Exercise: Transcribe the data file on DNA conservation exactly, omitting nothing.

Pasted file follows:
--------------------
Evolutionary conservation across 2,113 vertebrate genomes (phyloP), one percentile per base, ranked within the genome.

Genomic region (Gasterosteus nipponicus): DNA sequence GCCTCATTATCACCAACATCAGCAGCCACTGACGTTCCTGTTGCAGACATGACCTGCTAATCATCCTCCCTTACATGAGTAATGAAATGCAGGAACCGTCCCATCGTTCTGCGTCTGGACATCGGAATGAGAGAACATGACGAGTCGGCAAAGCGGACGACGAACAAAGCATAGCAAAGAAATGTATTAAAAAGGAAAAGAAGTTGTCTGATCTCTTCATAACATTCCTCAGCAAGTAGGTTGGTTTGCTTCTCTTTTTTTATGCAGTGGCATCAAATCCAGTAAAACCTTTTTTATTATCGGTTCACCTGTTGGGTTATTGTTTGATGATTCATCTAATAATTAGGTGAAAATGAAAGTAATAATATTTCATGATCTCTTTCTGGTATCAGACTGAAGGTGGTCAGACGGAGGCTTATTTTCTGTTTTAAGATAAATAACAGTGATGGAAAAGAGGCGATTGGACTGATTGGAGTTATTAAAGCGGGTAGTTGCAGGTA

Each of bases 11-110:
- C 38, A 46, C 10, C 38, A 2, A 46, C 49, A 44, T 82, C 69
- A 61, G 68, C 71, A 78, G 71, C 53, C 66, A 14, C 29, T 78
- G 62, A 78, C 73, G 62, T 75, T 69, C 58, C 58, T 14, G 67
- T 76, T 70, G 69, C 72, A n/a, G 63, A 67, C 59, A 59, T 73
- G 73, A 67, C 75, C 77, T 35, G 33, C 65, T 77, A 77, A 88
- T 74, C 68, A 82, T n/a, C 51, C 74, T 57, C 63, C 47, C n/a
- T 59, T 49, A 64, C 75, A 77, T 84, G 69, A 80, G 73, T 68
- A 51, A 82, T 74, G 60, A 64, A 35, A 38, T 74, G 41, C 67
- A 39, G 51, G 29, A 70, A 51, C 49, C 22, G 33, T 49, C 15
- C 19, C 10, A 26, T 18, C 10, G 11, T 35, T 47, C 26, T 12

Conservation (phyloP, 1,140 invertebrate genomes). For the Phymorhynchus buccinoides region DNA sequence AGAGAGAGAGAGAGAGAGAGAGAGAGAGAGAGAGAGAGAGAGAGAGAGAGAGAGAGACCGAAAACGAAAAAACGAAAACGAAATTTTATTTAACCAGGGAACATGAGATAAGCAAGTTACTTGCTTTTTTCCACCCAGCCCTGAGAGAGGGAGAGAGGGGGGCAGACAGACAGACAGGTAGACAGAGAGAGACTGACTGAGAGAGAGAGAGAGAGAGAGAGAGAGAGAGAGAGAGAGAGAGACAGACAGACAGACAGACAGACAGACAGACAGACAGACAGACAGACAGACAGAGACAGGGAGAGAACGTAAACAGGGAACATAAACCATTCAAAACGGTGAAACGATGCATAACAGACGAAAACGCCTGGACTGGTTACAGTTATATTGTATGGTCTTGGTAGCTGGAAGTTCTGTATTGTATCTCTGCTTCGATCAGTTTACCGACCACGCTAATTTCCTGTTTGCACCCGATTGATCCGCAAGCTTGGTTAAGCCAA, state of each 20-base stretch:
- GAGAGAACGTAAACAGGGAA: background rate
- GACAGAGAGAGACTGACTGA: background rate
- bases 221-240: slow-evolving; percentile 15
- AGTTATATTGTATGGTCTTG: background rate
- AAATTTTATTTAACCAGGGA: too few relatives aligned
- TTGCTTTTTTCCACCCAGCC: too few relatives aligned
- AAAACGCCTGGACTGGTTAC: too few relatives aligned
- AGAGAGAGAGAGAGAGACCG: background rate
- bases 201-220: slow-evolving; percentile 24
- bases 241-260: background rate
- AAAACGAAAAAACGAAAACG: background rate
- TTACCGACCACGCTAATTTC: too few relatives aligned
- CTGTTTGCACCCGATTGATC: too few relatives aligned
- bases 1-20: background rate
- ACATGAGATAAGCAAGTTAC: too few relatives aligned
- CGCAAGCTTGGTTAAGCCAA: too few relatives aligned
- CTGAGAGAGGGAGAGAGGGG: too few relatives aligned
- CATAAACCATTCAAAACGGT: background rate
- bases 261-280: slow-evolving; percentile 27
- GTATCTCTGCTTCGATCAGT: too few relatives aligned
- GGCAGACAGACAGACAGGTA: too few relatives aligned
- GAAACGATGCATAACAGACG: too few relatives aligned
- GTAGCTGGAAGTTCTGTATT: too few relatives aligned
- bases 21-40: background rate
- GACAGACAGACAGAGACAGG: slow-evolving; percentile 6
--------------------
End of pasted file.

Evolutionary conservation across 2,113 vertebrate genomes (phyloP), one percentile per base, ranked within the genome.

Genomic region (Gasterosteus nipponicus): DNA sequence GCCTCATTATCACCAACATCAGCAGCCACTGACGTTCCTGTTGCAGACATGACCTGCTAATCATCCTCCCTTACATGAGTAATGAAATGCAGGAACCGTCCCATCGTTCTGCGTCTGGACATCGGAATGAGAGAACATGACGAGTCGGCAAAGCGGACGACGAACAAAGCATAGCAAAGAAATGTATTAAAAAGGAAAAGAAGTTGTCTGATCTCTTCATAACATTCCTCAGCAAGTAGGTTGGTTTGCTTCTCTTTTTTTATGCAGTGGCATCAAATCCAGTAAAACCTTTTTTATTATCGGTTCACCTGTTGGGTTATTGTTTGATGATTCATCTAATAATTAGGTGAAAATGAAAGTAATAATATTTCATGATCTCTTTCTGGTATCAGACTGAAGGTGGTCAGACGGAGGCTTATTTTCTGTTTTAAGATAAATAACAGTGATGGAAAAGAGGCGATTGGACTGATTGGAGTTATTAAAGCGGGTAGTTGCAGGTA

Each of bases 11-110:
- C 38, A 46, C 10, C 38, A 2, A 46, C 49, A 44, T 82, C 69
- A 61, G 68, C 71, A 78, G 71, C 53, C 66, A 14, C 29, T 78
- G 62, A 78, C 73, G 62, T 75, T 69, C 58, C 58, T 14, G 67
- T 76, T 70, G 69, C 72, A n/a, G 63, A 67, C 59, A 59, T 73
- G 73, A 67, C 75, C 77, T 35, G 33, C 65, T 77, A 77, A 88
- T 74, C 68, A 82, T n/a, C 51, C 74, T 57, C 63, C 47, C n/a
- T 59, T 49, A 64, C 75, A 77, T 84, G 69, A 80, G 73, T 68
- A 51, A 82, T 74, G 60, A 64, A 35, A 38, T 74, G 41, C 67
- A 39, G 51, G 29, A 70, A 51, C 49, C 22, G 33, T 49, C 15
- C 19, C 10, A 26, T 18, C 10, G 11, T 35, T 47, C 26, T 12

Conservation (phyloP, 1,140 invertebrate genomes). For the Phymorhynchus buccinoides region DNA sequence AGAGAGAGAGAGAGAGAGAGAGAGAGAGAGAGAGAGAGAGAGAGAGAGAGAGAGAGACCGAAAACGAAAAAACGAAAACGAAATTTTATTTAACCAGGGAACATGAGATAAGCAAGTTACTTGCTTTTTTCCACCCAGCCCTGAGAGAGGGAGAGAGGGGGGCAGACAGACAGACAGGTAGACAGAGAGAGACTGACTGAGAGAGAGAGAGAGAGAGAGAGAGAGAGAGAGAGAGAGAGAGACAGACAGACAGACAGACAGACAGACAGACAGACAGACAGACAGACAGACAGAGACAGGGAGAGAACGTAAACAGGGAACATAAACCATTCAAAACGGTGAAACGATGCATAACAGACGAAAACGCCTGGACTGGTTACAGTTATATTGTATGGTCTTGGTAGCTGGAAGTTCTGTATTGTATCTCTGCTTCGATCAGTTTACCGACCACGCTAATTTCCTGTTTGCACCCGATTGATCCGCAAGCTTGGTTAAGCCAA, state of each 20-base stretch:
- GAGAGAACGTAAACAGGGAA: background rate
- GACAGAGAGAGACTGACTGA: background rate
- bases 221-240: slow-evolving; percentile 15
- AGTTATATTGTATGGTCTTG: background rate
- AAATTTTATTTAACCAGGGA: too few relatives aligned
- TTGCTTTTTTCCACCCAGCC: too few relatives aligned
- AAAACGCCTGGACTGGTTAC: too few relatives aligned
- AGAGAGAGAGAGAGAGACCG: background rate
- bases 201-220: slow-evolving; percentile 24
- bases 241-260: background rate
- AAAACGAAAAAACGAAAACG: background rate
- TTACCGACCACGCTAATTTC: too few relatives aligned
- CTGTTTGCACCCGATTGATC: too few relatives aligned
- bases 1-20: background rate
- ACATGAGATAAGCAAGTTAC: too few relatives aligned
- CGCAAGCTTGGTTAAGCCAA: too few relatives aligned
- CTGAGAGAGGGAGAGAGGGG: too few relatives aligned
- CATAAACCATTCAAAACGGT: background rate
- bases 261-280: slow-evolving; percentile 27
- GTATCTCTGCTTCGATCAGT: too few relatives aligned
- GGCAGACAGACAGACAGGTA: too few relatives aligned
- GAAACGATGCATAACAGACG: too few relatives aligned
- GTAGCTGGAAGTTCTGTATT: too few relatives aligned
- bases 21-40: background rate
- GACAGACAGACAGAGACAGG: slow-evolving; percentile 6